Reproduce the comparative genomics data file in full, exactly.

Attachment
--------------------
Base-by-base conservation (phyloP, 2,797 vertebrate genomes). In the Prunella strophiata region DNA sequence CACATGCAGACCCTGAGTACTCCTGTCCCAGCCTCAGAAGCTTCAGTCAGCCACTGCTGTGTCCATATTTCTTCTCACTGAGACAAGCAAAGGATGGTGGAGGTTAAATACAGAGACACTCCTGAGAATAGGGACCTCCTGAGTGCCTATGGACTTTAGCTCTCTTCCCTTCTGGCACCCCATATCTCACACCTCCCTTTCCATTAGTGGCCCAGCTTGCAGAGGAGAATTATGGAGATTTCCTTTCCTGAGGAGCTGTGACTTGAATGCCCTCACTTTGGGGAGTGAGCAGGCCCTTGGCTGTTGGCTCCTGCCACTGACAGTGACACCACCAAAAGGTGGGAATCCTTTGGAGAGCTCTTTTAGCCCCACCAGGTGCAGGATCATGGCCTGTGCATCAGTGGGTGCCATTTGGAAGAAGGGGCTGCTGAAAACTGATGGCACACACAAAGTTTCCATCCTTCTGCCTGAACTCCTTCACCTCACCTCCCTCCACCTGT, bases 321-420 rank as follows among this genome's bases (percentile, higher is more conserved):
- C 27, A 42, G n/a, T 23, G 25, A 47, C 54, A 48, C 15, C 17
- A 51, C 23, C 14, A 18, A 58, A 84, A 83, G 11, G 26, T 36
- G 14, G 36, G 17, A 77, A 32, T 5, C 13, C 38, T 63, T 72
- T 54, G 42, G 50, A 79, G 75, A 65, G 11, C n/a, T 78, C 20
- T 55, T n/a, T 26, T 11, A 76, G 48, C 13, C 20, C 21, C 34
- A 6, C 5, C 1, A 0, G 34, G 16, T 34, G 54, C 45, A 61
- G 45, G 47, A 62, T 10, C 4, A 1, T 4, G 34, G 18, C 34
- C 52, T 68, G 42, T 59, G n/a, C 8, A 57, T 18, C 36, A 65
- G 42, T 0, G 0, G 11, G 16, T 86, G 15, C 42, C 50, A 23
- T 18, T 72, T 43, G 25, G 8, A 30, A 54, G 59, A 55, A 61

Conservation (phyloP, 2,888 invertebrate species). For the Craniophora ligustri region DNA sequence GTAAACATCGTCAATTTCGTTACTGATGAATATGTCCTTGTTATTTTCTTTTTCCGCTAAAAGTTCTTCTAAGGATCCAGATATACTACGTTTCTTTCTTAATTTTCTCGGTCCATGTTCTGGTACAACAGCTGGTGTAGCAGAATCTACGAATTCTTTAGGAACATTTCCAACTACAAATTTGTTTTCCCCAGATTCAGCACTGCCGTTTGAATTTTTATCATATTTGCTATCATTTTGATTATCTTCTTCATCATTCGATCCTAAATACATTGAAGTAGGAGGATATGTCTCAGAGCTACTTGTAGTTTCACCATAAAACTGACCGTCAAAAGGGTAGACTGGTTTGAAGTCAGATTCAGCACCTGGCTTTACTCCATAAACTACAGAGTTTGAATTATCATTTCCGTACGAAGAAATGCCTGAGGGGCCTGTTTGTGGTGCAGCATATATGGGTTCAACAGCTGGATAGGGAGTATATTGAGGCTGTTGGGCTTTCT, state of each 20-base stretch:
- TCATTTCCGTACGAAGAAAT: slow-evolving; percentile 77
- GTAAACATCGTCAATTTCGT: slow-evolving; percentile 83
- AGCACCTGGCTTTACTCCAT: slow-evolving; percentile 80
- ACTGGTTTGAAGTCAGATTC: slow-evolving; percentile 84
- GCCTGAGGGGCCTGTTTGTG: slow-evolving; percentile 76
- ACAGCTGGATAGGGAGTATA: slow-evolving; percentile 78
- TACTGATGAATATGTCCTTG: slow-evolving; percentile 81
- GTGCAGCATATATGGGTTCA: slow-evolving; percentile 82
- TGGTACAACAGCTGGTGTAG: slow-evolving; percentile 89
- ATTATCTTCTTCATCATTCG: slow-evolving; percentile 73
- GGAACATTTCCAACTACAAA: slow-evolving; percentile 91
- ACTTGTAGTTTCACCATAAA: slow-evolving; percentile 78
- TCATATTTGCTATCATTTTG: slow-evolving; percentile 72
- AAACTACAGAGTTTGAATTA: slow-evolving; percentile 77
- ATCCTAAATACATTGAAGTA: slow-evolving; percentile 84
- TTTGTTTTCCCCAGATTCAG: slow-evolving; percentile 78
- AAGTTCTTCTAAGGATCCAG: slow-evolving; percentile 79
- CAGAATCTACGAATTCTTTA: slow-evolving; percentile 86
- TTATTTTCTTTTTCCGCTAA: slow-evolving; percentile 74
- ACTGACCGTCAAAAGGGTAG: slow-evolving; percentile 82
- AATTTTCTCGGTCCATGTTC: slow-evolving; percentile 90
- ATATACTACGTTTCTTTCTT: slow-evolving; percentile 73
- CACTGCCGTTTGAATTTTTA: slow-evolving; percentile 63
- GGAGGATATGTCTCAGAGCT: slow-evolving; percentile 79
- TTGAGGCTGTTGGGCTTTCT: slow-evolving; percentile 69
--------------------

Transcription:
Base-by-base conservation (phyloP, 2,797 vertebrate genomes). In the Prunella strophiata region DNA sequence CACATGCAGACCCTGAGTACTCCTGTCCCAGCCTCAGAAGCTTCAGTCAGCCACTGCTGTGTCCATATTTCTTCTCACTGAGACAAGCAAAGGATGGTGGAGGTTAAATACAGAGACACTCCTGAGAATAGGGACCTCCTGAGTGCCTATGGACTTTAGCTCTCTTCCCTTCTGGCACCCCATATCTCACACCTCCCTTTCCATTAGTGGCCCAGCTTGCAGAGGAGAATTATGGAGATTTCCTTTCCTGAGGAGCTGTGACTTGAATGCCCTCACTTTGGGGAGTGAGCAGGCCCTTGGCTGTTGGCTCCTGCCACTGACAGTGACACCACCAAAAGGTGGGAATCCTTTGGAGAGCTCTTTTAGCCCCACCAGGTGCAGGATCATGGCCTGTGCATCAGTGGGTGCCATTTGGAAGAAGGGGCTGCTGAAAACTGATGGCACACACAAAGTTTCCATCCTTCTGCCTGAACTCCTTCACCTCACCTCCCTCCACCTGT, bases 321-420 rank as follows among this genome's bases (percentile, higher is more conserved):
- C 27, A 42, G n/a, T 23, G 25, A 47, C 54, A 48, C 15, C 17
- A 51, C 23, C 14, A 18, A 58, A 84, A 83, G 11, G 26, T 36
- G 14, G 36, G 17, A 77, A 32, T 5, C 13, C 38, T 63, T 72
- T 54, G 42, G 50, A 79, G 75, A 65, G 11, C n/a, T 78, C 20
- T 55, T n/a, T 26, T 11, A 76, G 48, C 13, C 20, C 21, C 34
- A 6, C 5, C 1, A 0, G 34, G 16, T 34, G 54, C 45, A 61
- G 45, G 47, A 62, T 10, C 4, A 1, T 4, G 34, G 18, C 34
- C 52, T 68, G 42, T 59, G n/a, C 8, A 57, T 18, C 36, A 65
- G 42, T 0, G 0, G 11, G 16, T 86, G 15, C 42, C 50, A 23
- T 18, T 72, T 43, G 25, G 8, A 30, A 54, G 59, A 55, A 61

Conservation (phyloP, 2,888 invertebrate species). For the Craniophora ligustri region DNA sequence GTAAACATCGTCAATTTCGTTACTGATGAATATGTCCTTGTTATTTTCTTTTTCCGCTAAAAGTTCTTCTAAGGATCCAGATATACTACGTTTCTTTCTTAATTTTCTCGGTCCATGTTCTGGTACAACAGCTGGTGTAGCAGAATCTACGAATTCTTTAGGAACATTTCCAACTACAAATTTGTTTTCCCCAGATTCAGCACTGCCGTTTGAATTTTTATCATATTTGCTATCATTTTGATTATCTTCTTCATCATTCGATCCTAAATACATTGAAGTAGGAGGATATGTCTCAGAGCTACTTGTAGTTTCACCATAAAACTGACCGTCAAAAGGGTAGACTGGTTTGAAGTCAGATTCAGCACCTGGCTTTACTCCATAAACTACAGAGTTTGAATTATCATTTCCGTACGAAGAAATGCCTGAGGGGCCTGTTTGTGGTGCAGCATATATGGGTTCAACAGCTGGATAGGGAGTATATTGAGGCTGTTGGGCTTTCT, state of each 20-base stretch:
- TCATTTCCGTACGAAGAAAT: slow-evolving; percentile 77
- GTAAACATCGTCAATTTCGT: slow-evolving; percentile 83
- AGCACCTGGCTTTACTCCAT: slow-evolving; percentile 80
- ACTGGTTTGAAGTCAGATTC: slow-evolving; percentile 84
- GCCTGAGGGGCCTGTTTGTG: slow-evolving; percentile 76
- ACAGCTGGATAGGGAGTATA: slow-evolving; percentile 78
- TACTGATGAATATGTCCTTG: slow-evolving; percentile 81
- GTGCAGCATATATGGGTTCA: slow-evolving; percentile 82
- TGGTACAACAGCTGGTGTAG: slow-evolving; percentile 89
- ATTATCTTCTTCATCATTCG: slow-evolving; percentile 73
- GGAACATTTCCAACTACAAA: slow-evolving; percentile 91
- ACTTGTAGTTTCACCATAAA: slow-evolving; percentile 78
- TCATATTTGCTATCATTTTG: slow-evolving; percentile 72
- AAACTACAGAGTTTGAATTA: slow-evolving; percentile 77
- ATCCTAAATACATTGAAGTA: slow-evolving; percentile 84
- TTTGTTTTCCCCAGATTCAG: slow-evolving; percentile 78
- AAGTTCTTCTAAGGATCCAG: slow-evolving; percentile 79
- CAGAATCTACGAATTCTTTA: slow-evolving; percentile 86
- TTATTTTCTTTTTCCGCTAA: slow-evolving; percentile 74
- ACTGACCGTCAAAAGGGTAG: slow-evolving; percentile 82
- AATTTTCTCGGTCCATGTTC: slow-evolving; percentile 90
- ATATACTACGTTTCTTTCTT: slow-evolving; percentile 73
- CACTGCCGTTTGAATTTTTA: slow-evolving; percentile 63
- GGAGGATATGTCTCAGAGCT: slow-evolving; percentile 79
- TTGAGGCTGTTGGGCTTTCT: slow-evolving; percentile 69